Brought to you by: Oregonians CU
Related Links
Bookmark and Share

Variable- vs. Fixed-Rate Student Loans

Understanding the difference and which is right for you could save you thousands of dollars.

When shopping for student loans, deciding how big of a loan you need to pay for tuition, room and board, and books isn’t the only decision you’ll need to make: you’ll also need to look at interest rates and if they are fixed or variable. Why are these last two points such a big deal? Because interest rates will make up a large part of what you end up repaying, especially if you choose a longer repayment period.

It’s pretty easy to understand that high interest rates mean paying more money and should be avoided, if possible. Understanding how variable rates work vs. fixed rates—and which one is best for you—takes a little more explanation, but it’s worth understanding because it affects how much of your paychecks after graduation you get to keep! loan application

Fixed Rate

A fixed rate means the interest rate on the loan doesn’t change over the life of the loan (how long you spend repaying it). This makes it easier to calculate how much you’ll pay overall in interest and what your monthly payments will be (very helpful when setting up your post-college budget).

If you receive any federal student loans, you will receive a fixed interest rate because Congress sets the interest rates on federal loans each year. This goes for undergraduate and graduate, subsidized and unsubsidized federal student loans. If you receive multiple federal loans, by the time you graduate you could have a different interest rate on each loan, but those rates won’t change. If you consolidate your federal loans after graduation, your interest rate will be the average of your loan rates, but it, too, will remained fixed during repayment.

Some private student loans also offer fixed interest rates.

Variable Rate

A variable interest rate increases and decreases based on market conditions. Only private student loans offer this type of interest rate structure.

Choosing a loan with a variable rate is a gamble as interest rates may rise while you are still repaying the loan; however, if when you take out the loan experts are forecasting an imminent drop in interest rates, it could be beneficial to take out a loan with a variable rate to take advantage of lower rates in the near future that you would miss out on if you chose a fixed rate.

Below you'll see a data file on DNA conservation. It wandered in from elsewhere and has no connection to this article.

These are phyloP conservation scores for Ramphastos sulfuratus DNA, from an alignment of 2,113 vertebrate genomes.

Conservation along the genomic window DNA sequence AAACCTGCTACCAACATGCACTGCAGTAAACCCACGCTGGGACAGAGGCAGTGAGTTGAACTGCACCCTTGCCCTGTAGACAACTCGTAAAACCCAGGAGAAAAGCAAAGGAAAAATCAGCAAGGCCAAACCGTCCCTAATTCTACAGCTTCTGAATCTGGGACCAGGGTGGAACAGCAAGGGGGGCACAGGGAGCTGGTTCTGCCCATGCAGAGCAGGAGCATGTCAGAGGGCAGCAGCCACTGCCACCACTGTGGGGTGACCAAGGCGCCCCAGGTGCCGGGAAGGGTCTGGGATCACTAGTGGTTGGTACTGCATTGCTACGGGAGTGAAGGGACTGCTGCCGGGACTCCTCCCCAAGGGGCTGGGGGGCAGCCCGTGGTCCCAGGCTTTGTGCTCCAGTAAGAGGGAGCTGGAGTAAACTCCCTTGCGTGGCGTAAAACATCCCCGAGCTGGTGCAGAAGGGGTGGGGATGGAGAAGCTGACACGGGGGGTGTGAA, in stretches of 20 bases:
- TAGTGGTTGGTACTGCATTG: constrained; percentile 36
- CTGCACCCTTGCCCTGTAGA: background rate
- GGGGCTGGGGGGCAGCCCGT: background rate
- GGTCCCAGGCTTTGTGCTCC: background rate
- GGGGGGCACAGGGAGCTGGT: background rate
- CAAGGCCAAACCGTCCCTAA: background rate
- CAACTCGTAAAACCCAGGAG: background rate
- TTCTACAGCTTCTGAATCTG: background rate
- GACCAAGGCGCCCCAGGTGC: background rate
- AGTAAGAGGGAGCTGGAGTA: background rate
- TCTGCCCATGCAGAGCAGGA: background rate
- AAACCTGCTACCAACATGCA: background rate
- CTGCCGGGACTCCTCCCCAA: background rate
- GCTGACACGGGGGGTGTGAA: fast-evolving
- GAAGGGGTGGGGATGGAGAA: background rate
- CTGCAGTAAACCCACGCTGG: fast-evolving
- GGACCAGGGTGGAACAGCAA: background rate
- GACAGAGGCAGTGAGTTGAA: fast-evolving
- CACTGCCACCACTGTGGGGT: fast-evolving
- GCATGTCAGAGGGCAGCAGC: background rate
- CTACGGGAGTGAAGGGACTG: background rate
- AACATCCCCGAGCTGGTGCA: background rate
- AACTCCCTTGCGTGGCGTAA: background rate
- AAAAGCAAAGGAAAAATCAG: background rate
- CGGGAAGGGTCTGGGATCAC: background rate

Because they have the potential to rise, variable rates usually start out lower than fixed rates on student loans, somewhere between 1.25 percent and 1.75 percent lower.

Choosing a variable rate loan makes the most sense when rates are low and you are able to choose a short repayment period (five years or less). This leaves less time for rates to rise; however, shorter term loans mean higher monthly payments because you’re paying off more of the loan’s principle with each payment.

And One More Thing

One last element to understand and consider when comparing fixed vs. variable rates on loans is when the interest rate starts accruing (adding to the principal amount) and when it can begin fluctuating, in the case of variable rates.

With unsubsidized federal student loans and private loans, interest starts accruing immediately, so you will owe more when you start repaying after graduation, or you could make those interest payments while you’re still in school to ensure you pay the least amount of interest possible on the loan.

With subsidized federal loans, the government pays your interest while you’re in school.

If you take out a private loan with a variable interest rate because the interest rate is low right now, by the time you graduate, it could have already risen. This is a gamble you need to be aware of before signing any student loan paperwork.